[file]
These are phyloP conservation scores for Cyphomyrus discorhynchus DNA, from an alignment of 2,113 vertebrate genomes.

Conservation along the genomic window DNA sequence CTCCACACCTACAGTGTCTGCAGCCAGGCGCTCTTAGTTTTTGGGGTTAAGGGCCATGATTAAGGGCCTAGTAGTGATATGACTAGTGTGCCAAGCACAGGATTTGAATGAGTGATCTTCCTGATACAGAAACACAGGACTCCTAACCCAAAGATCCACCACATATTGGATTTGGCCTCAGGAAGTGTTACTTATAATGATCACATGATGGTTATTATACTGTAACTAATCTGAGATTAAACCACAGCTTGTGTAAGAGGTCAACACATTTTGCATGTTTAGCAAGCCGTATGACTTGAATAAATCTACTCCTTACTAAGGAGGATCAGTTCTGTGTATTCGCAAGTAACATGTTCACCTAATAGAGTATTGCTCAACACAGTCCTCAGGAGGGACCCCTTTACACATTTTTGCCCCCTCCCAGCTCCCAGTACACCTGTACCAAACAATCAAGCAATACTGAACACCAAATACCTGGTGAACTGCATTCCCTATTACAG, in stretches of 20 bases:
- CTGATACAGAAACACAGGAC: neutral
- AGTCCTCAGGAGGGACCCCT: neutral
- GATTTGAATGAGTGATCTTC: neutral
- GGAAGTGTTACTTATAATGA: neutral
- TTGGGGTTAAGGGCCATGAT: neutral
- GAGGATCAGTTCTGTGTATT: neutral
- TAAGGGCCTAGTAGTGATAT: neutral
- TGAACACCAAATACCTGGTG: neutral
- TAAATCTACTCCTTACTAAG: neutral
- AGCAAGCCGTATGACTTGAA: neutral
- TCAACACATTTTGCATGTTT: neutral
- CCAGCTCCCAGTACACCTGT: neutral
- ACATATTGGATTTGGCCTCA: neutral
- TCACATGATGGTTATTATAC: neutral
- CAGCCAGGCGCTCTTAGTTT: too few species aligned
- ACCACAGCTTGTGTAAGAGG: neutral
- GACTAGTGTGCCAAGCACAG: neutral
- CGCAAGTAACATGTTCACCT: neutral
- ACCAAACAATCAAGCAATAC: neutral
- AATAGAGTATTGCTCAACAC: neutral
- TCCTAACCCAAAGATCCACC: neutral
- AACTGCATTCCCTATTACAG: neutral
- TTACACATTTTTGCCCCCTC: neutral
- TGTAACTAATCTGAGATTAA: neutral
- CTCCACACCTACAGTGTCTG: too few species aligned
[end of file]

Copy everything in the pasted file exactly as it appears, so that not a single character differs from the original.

These are phyloP conservation scores for Cyphomyrus discorhynchus DNA, from an alignment of 2,113 vertebrate genomes.

Conservation along the genomic window DNA sequence CTCCACACCTACAGTGTCTGCAGCCAGGCGCTCTTAGTTTTTGGGGTTAAGGGCCATGATTAAGGGCCTAGTAGTGATATGACTAGTGTGCCAAGCACAGGATTTGAATGAGTGATCTTCCTGATACAGAAACACAGGACTCCTAACCCAAAGATCCACCACATATTGGATTTGGCCTCAGGAAGTGTTACTTATAATGATCACATGATGGTTATTATACTGTAACTAATCTGAGATTAAACCACAGCTTGTGTAAGAGGTCAACACATTTTGCATGTTTAGCAAGCCGTATGACTTGAATAAATCTACTCCTTACTAAGGAGGATCAGTTCTGTGTATTCGCAAGTAACATGTTCACCTAATAGAGTATTGCTCAACACAGTCCTCAGGAGGGACCCCTTTACACATTTTTGCCCCCTCCCAGCTCCCAGTACACCTGTACCAAACAATCAAGCAATACTGAACACCAAATACCTGGTGAACTGCATTCCCTATTACAG, in stretches of 20 bases:
- CTGATACAGAAACACAGGAC: neutral
- AGTCCTCAGGAGGGACCCCT: neutral
- GATTTGAATGAGTGATCTTC: neutral
- GGAAGTGTTACTTATAATGA: neutral
- TTGGGGTTAAGGGCCATGAT: neutral
- GAGGATCAGTTCTGTGTATT: neutral
- TAAGGGCCTAGTAGTGATAT: neutral
- TGAACACCAAATACCTGGTG: neutral
- TAAATCTACTCCTTACTAAG: neutral
- AGCAAGCCGTATGACTTGAA: neutral
- TCAACACATTTTGCATGTTT: neutral
- CCAGCTCCCAGTACACCTGT: neutral
- ACATATTGGATTTGGCCTCA: neutral
- TCACATGATGGTTATTATAC: neutral
- CAGCCAGGCGCTCTTAGTTT: too few species aligned
- ACCACAGCTTGTGTAAGAGG: neutral
- GACTAGTGTGCCAAGCACAG: neutral
- CGCAAGTAACATGTTCACCT: neutral
- ACCAAACAATCAAGCAATAC: neutral
- AATAGAGTATTGCTCAACAC: neutral
- TCCTAACCCAAAGATCCACC: neutral
- AACTGCATTCCCTATTACAG: neutral
- TTACACATTTTTGCCCCCTC: neutral
- TGTAACTAATCTGAGATTAA: neutral
- CTCCACACCTACAGTGTCTG: too few species aligned